Catherine deserves everyone's sympathy - theoretically.
That was the problem.
The writing is "incredible" - my grammar and poetry skills have improved a notch - but it's aloof. "Incredible", because it's only technically so.
Maybe it's because of the third person narrative (but I know a lot of books written in third persn that I ADORE) but I just couldn't reach out to the characters. They felt like some actors in a play who are technically fulfilling, but somehow couldn't involve the audience. The book had an overall thespian effect. Which usually always awes me - but this one didn't.

The book is ... interesting. (Read that sentence in an undecided voice). It's definitely good for a first time read, and also for the curious, insatiable bookworm.
And yes, it is YA, but there is some adult content so teenage initiates, beware.

VERDICT: Technically (this is the third time I am using this word in this post) this book deserves a 3.5 stars, but this book lacks (dear brain cough up some word to explain what I'm feeling) soul. So 3 stars.

NOTE: See the footer "An Interactive Novel"? There were links at the beginning of each page to mood setting audio but because of non-existent wifi facilities - yeahn not very interactive for me.

Sunday, July 13, 2014

Book Pride and Prejudice

There is a conversation that happens once a blue moon when I am stuck with another person with no other option than to talk. The following is the remainder of that desperate conversation after we’ve discussed our curriculum vitae.

Me: (suffering through a bout of mental agony trying to think of a topic) So. You read?
The Other Person: Yes! I read more than the average person. What about you?
Me: OHMYGODYES. You must have an idea how hard it is to come across another bookworm, right?
TOP: Absolutely! What kind of books do you read?
Me: I am passing through a realistic YA phase. With some dystopia thrown in for good measure. I completely adore historical fiction and love literary prose (Patrick Ness is KING). I also read enough of adult fiction (I need some social drama for my diet), poetry and of course, classics. That’s off the top of my head. What about you?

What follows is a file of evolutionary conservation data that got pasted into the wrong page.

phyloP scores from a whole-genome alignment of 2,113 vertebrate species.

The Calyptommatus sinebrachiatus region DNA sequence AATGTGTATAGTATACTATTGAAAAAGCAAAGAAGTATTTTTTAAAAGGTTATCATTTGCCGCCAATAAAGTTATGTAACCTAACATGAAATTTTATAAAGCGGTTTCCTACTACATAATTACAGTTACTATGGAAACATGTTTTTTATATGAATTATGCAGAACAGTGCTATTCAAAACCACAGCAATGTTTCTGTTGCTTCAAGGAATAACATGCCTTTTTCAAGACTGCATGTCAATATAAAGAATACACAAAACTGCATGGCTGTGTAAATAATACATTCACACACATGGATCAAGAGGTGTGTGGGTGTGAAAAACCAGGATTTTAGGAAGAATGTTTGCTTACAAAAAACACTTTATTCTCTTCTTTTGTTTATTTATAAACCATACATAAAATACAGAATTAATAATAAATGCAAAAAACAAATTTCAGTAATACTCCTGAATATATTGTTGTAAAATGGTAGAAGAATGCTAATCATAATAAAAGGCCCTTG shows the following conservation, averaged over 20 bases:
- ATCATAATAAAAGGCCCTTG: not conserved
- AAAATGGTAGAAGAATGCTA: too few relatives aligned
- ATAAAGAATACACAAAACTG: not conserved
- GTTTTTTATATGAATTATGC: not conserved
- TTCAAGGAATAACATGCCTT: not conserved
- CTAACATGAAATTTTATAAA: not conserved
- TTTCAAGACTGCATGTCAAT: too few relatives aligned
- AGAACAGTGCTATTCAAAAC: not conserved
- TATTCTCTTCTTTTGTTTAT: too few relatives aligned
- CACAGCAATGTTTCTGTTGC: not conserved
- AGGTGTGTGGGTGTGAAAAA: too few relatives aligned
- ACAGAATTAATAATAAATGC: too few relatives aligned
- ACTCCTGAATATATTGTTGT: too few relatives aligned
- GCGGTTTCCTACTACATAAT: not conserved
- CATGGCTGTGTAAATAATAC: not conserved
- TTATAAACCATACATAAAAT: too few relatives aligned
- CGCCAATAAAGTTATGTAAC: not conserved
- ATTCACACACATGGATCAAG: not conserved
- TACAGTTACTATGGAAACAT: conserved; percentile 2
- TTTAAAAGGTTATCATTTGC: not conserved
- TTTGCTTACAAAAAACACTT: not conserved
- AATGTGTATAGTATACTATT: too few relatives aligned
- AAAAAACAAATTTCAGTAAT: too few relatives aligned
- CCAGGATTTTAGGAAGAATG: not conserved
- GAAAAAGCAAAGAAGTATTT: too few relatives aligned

Almost this conversation happened when I first met Miss J. Except that she came searching for me asking, “Hey I heard you read?” and her answer to my “What books do you read?” confirmed us book buddies.
But sometimes TOP’s answer throws me.

TOP: Wow. So you must have read Twilight, right? I am such a Twihard. And I completely love Fifty Shades. My favourite author is (insert contemporary romance writer’s name).
Me: Meh.

We all know what they say about books and their covers. In my case, I read the book’s backside blurb only if the cover does alright by me. But I am also guilty of a worse crime.

I judge a person by the book (s)he reads.

The worst part? I don’t even think that badly of all those people who haven’t even come across A Book.

God help any Twihard or Fifty Shades fan who crosses my path – they are guaranteed to get an earful from me. That awful conversation includes a lot of “Yeah? What so great about stalkers and paedophiles?” and “No. Don’t tell me that’s love, it’s called creepy” and “Right. You are a fan of a heroine who turns suicidal because her vampire boyfriend dumped her” and “Do you know that the word ‘stone’ has been used 12 times to describe Edward in Twilight alone?” and “Do not get me started on Fifty Shades”.
Then I come across Rae Carson and a little something she said to disrupt my sleep.

Putting it that way made me feel pretty bad for all those times I handed out patronizing lectures. Rae Carson is one writer in my list of fandoms I am a citizen of, whose series finale did not involve unnecessary character murders and crappy plot. So when she said that, I did lose my sleep over whether or not she’s right.
But think about it. How is being a fan of literary porn justifiable? According to me, a person who loves reading erotica literature isn’t a bookworm – the same way someone who watches a lot of porn isn’t a movie buff. And Twilight. I feel it’s preaching the wrong ‘moral of the story’ disguised with the stuff of eighth grade girls’ dreams. I realize Carson was employing them as mere examples but it’s still pretty hard to not get worked up when people mention them. (Maybe it’s because I matured after reading Twilight and felt scammed. Never tried Fifty Shades, though and never will.) When I come across reviews of books that feature covers with girls and boys in intimate poses with half lidded eyes, I don’t even read the title. I read contemporary romances only when I want to get over a book hangover or just kill time – like getting drunk and strip dancing (not that I would know anything about it). I also realize my YA favourites are looked down upon by some literary snobs (whose choices sometimes bore me to death) but I have my reasons – it’s because they keep amazing me.